(Un)Changing Rates of Pro Se Litigation in Federal Courts

Law & Social Inquiry, 2020, Forthcoming

UC Irvine School of Law Research Paper No. 2020-51

45 Pages Posted: 10 Jul 2020

See all articles by Mark Gough

Mark Gough

Pennsylvania State University

Emily Taylor Poppe

University of California, Irvine School of Law

Date Written: July 8, 2020

Abstract

There is widespread concern among scholars, court actors, and policymakers that the number of pro se litigants is increasing. However, we have little empirical evidence of the scope of pro se litigation, especially in the federal court system. Using data from the Administrative Office of the U.S. Courts on all civil case filings since 1999, we investigate the prevalence and rate of pro se litigation in federal district courts. We find no evidence of a dramatic rise in pro se litigation, but document substantial variation in rates of pro se litigation by type of case and circuit of filing. The results have implications for our understanding of self-representation and for the development of policies addressing access to civil justice.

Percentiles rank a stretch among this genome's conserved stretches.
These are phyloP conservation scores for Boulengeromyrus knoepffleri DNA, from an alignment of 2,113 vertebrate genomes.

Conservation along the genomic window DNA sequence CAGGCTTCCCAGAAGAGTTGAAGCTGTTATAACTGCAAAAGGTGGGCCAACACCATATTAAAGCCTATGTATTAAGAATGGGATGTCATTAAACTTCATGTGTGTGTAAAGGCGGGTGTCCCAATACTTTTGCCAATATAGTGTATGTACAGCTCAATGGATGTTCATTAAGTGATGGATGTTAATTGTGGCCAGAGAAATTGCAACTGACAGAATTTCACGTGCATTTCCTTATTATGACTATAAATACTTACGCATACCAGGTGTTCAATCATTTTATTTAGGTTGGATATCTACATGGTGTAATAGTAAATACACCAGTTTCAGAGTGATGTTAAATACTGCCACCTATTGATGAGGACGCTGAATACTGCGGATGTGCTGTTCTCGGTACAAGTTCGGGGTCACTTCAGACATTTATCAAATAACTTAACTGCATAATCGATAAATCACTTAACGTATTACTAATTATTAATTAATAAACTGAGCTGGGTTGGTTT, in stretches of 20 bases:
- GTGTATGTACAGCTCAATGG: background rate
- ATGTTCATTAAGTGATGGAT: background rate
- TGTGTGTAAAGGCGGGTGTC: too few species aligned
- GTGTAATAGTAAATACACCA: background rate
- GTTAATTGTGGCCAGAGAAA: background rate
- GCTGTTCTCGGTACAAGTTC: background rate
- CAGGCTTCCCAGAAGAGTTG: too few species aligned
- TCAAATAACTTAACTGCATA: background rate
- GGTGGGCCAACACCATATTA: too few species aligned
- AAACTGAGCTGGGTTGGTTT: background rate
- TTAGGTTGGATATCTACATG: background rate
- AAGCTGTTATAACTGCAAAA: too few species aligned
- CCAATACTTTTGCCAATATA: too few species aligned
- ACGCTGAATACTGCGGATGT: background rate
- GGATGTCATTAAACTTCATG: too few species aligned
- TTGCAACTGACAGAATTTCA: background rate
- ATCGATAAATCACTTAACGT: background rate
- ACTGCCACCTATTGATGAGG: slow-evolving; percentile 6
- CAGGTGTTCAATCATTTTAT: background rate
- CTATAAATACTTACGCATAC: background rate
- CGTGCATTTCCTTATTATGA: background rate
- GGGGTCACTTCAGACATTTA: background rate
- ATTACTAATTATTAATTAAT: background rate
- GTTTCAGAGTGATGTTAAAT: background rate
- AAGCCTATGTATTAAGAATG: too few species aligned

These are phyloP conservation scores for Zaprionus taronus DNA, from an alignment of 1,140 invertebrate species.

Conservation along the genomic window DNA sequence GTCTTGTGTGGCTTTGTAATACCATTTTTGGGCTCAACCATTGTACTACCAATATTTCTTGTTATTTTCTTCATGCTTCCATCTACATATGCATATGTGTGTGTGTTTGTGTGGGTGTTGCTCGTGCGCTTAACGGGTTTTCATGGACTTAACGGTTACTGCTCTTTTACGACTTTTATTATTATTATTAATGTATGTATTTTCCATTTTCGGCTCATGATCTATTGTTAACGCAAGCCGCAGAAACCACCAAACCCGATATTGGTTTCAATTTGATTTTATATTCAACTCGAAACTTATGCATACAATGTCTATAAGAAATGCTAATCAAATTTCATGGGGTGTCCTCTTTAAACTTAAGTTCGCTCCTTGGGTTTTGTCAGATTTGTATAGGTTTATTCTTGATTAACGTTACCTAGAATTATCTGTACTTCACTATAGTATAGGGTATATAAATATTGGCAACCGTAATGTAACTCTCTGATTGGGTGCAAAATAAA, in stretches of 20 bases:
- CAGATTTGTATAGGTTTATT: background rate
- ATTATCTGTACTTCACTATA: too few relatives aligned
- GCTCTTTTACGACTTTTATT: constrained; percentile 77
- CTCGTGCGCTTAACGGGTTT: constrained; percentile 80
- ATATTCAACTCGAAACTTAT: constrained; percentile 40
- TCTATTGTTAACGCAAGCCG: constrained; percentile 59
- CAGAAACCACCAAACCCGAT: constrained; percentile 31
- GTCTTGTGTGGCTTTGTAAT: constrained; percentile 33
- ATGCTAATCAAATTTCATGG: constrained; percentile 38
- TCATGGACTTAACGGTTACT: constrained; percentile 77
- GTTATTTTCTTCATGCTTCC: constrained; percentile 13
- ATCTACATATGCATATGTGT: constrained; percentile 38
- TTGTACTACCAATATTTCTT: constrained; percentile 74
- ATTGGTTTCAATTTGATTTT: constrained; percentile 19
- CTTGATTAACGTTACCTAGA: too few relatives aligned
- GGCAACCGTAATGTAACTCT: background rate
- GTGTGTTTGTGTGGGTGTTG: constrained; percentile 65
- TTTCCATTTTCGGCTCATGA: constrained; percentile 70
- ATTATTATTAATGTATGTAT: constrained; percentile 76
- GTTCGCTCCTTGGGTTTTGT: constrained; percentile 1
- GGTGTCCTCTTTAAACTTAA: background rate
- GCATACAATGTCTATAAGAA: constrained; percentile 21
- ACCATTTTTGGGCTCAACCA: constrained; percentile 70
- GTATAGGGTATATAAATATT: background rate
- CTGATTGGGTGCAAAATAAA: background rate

Suggested Citation

Gough, Mark and Taylor Poppe, Emily, (Un)Changing Rates of Pro Se Litigation in Federal Courts (July 8, 2020). Law & Social Inquiry, 2020, Forthcoming, UC Irvine School of Law Research Paper No. 2020-51, Available at SSRN: https://ssrn.com/abstract=3646524

Mark Gough

Pennsylvania State University ( email )

University Park
State College, PA 16802
United States

Emily Taylor Poppe (Contact Author)

University of California, Irvine School of Law ( email )

401 E. Peltason Drive
Irvine, CA 92697
United States
9498242986 (Phone)

Do you have a job opening that you would like to promote on SSRN?

Paper statistics

Downloads
25
Abstract Views
140
PlumX Metrics